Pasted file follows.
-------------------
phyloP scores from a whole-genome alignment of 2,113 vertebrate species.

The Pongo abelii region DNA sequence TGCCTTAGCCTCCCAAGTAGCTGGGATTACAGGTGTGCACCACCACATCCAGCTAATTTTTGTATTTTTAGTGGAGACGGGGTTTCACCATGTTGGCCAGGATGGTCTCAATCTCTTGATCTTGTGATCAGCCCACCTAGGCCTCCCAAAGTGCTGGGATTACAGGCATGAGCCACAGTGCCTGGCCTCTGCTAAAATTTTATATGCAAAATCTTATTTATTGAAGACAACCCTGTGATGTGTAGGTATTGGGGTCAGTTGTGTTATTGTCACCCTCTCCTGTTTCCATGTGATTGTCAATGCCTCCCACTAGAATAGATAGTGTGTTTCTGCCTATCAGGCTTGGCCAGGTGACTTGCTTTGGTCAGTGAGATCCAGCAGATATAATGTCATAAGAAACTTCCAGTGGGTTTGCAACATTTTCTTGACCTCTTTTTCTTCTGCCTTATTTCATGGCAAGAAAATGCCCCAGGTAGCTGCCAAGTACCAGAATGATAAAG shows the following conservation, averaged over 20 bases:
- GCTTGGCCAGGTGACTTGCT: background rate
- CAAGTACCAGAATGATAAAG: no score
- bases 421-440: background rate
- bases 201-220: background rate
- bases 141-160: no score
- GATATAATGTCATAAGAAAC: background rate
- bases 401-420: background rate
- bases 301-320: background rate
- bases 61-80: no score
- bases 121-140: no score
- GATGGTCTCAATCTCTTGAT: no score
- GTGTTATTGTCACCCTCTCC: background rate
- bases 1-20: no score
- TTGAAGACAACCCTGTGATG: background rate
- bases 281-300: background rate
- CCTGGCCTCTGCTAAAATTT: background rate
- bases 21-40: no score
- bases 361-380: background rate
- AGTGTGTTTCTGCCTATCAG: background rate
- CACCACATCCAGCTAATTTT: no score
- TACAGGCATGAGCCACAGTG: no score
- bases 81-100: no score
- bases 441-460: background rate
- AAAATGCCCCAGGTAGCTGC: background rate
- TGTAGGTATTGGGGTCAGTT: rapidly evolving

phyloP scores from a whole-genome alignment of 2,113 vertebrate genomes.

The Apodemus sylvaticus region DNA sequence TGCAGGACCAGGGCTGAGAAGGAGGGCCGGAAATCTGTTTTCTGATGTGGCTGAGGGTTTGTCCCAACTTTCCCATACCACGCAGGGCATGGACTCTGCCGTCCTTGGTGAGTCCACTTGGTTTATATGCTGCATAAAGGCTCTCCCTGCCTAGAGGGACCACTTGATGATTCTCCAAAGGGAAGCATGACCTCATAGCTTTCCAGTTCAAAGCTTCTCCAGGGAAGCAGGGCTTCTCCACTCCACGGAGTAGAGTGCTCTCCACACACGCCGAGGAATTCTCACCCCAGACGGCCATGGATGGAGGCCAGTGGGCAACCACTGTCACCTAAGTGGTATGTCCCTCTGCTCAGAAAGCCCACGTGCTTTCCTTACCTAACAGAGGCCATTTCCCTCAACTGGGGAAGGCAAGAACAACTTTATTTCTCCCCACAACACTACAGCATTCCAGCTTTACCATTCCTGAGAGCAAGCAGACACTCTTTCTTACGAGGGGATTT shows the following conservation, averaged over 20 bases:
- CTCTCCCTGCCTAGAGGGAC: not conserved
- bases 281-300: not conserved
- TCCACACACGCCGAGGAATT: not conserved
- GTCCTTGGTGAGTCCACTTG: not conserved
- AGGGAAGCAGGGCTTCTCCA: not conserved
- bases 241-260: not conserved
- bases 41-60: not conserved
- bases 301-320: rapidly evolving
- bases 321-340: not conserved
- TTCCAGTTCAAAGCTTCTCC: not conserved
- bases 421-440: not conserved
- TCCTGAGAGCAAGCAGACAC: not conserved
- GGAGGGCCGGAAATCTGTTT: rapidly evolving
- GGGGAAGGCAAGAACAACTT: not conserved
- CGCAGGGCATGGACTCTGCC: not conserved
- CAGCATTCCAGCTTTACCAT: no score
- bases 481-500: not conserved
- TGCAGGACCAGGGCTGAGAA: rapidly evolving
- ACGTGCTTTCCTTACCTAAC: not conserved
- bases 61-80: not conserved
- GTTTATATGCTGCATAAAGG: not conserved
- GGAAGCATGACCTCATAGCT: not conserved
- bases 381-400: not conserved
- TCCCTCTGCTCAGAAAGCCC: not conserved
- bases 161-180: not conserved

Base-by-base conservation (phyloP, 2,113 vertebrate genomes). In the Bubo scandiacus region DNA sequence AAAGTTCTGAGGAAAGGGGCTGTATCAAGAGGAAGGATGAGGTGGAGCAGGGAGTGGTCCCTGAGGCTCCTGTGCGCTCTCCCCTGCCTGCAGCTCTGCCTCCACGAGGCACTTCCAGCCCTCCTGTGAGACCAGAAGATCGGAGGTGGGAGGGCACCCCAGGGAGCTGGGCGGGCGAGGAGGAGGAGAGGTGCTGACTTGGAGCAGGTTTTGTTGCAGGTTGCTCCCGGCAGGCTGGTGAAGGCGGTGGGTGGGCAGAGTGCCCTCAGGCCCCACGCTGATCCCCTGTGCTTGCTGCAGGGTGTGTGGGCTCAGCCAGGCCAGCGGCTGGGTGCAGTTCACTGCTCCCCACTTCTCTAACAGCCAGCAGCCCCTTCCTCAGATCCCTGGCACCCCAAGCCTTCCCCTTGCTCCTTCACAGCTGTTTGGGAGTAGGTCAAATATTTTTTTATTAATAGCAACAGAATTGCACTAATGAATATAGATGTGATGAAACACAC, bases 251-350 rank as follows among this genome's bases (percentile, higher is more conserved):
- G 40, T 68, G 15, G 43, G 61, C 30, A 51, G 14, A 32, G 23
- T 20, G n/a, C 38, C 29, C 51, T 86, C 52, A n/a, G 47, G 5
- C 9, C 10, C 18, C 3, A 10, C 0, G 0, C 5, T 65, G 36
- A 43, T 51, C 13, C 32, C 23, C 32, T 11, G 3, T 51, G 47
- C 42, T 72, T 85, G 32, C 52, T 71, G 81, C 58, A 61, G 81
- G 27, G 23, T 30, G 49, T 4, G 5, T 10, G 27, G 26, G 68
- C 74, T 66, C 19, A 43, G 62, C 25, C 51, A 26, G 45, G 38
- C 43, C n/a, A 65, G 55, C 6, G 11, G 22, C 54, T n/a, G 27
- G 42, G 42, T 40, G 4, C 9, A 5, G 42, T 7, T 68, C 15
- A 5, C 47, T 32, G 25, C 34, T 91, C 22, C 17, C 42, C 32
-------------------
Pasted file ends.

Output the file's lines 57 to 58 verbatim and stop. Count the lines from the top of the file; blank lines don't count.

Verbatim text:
- T 20, G n/a, C 38, C 29, C 51, T 86, C 52, A n/a, G 47, G 5
- C 9, C 10, C 18, C 3, A 10, C 0, G 0, C 5, T 65, G 36